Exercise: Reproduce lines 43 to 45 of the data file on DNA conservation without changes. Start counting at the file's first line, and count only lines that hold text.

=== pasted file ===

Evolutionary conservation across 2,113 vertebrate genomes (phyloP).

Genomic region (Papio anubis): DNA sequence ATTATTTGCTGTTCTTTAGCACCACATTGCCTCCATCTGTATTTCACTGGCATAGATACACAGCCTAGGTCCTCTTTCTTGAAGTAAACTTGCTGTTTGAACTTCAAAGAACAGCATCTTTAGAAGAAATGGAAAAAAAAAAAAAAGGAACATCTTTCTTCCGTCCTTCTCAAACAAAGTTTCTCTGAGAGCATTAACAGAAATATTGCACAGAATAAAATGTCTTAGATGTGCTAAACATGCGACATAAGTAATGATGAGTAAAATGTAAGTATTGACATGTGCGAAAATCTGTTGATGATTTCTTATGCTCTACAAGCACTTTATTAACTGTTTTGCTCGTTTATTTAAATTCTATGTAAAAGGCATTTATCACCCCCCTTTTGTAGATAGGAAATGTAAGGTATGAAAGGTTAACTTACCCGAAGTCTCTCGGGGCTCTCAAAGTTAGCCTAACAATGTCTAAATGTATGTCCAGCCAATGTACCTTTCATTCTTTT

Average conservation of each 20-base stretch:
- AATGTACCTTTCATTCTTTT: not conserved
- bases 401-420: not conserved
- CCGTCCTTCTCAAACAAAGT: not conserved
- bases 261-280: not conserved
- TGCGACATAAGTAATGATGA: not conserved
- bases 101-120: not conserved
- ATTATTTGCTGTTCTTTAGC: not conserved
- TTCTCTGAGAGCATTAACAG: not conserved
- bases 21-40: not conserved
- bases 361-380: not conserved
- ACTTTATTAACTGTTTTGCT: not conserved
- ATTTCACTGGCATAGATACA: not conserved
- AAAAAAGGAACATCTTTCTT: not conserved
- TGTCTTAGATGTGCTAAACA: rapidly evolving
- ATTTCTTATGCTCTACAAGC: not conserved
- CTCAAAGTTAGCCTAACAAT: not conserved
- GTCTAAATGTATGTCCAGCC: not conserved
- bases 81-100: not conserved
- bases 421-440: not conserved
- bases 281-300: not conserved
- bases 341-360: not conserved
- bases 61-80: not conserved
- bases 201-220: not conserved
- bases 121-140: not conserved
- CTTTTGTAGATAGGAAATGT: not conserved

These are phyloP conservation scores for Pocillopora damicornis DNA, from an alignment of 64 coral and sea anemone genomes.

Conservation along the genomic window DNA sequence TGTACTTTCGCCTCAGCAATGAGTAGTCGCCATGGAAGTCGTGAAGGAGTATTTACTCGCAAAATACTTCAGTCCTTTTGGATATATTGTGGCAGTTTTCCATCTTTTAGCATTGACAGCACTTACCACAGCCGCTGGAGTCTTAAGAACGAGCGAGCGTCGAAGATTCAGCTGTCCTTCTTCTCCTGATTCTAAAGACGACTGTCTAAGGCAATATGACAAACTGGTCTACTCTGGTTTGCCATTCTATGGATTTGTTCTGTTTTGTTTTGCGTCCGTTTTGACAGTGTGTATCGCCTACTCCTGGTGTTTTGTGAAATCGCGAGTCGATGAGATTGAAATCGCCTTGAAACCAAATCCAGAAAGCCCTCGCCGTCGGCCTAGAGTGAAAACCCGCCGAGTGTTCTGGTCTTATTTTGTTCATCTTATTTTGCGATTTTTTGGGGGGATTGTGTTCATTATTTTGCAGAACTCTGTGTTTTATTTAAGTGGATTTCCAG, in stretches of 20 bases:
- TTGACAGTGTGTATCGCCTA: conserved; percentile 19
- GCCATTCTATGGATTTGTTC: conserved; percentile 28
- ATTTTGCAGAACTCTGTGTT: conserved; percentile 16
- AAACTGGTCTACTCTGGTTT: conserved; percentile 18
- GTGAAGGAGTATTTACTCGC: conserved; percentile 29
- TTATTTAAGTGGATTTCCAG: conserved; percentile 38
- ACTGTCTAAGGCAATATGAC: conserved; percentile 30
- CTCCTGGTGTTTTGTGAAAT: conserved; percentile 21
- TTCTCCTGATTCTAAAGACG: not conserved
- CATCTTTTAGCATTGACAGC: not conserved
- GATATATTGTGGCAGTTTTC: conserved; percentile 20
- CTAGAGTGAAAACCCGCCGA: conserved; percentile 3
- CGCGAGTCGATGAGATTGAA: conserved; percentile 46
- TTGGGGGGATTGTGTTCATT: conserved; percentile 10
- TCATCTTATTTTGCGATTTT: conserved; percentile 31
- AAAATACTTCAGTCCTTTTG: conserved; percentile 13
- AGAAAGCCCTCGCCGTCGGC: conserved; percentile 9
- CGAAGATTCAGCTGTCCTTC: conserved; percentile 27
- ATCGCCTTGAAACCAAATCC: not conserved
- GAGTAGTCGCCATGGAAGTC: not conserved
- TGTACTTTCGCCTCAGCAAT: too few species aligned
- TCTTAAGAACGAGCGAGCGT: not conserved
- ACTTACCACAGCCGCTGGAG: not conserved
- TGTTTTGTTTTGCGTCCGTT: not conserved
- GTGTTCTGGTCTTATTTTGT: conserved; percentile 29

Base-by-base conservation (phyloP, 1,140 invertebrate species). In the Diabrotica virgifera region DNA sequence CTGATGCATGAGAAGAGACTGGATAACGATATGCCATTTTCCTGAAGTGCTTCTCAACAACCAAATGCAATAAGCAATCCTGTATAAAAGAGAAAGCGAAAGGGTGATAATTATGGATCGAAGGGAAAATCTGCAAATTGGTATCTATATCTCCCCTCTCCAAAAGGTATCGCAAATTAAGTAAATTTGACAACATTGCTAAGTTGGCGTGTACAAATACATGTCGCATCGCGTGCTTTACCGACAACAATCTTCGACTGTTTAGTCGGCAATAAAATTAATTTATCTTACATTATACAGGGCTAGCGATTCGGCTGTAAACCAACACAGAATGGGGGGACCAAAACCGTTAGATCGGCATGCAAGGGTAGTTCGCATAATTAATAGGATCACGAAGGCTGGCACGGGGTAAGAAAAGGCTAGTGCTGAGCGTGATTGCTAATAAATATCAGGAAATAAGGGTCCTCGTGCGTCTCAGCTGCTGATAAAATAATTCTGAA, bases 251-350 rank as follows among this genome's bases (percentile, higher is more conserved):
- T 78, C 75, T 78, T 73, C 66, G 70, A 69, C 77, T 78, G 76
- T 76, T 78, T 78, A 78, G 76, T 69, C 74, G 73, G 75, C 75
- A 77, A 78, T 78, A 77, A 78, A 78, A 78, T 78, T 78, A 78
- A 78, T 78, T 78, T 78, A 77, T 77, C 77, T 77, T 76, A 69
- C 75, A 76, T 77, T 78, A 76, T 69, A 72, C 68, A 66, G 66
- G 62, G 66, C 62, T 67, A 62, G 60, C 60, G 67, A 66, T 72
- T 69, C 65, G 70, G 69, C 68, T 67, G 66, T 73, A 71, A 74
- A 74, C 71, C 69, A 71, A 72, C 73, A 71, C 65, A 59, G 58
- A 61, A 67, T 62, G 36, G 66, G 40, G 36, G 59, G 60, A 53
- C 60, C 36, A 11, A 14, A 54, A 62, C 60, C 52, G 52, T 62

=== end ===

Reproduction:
- CGCGAGTCGATGAGATTGAA: conserved; percentile 46
- TTGGGGGGATTGTGTTCATT: conserved; percentile 10
- TCATCTTATTTTGCGATTTT: conserved; percentile 31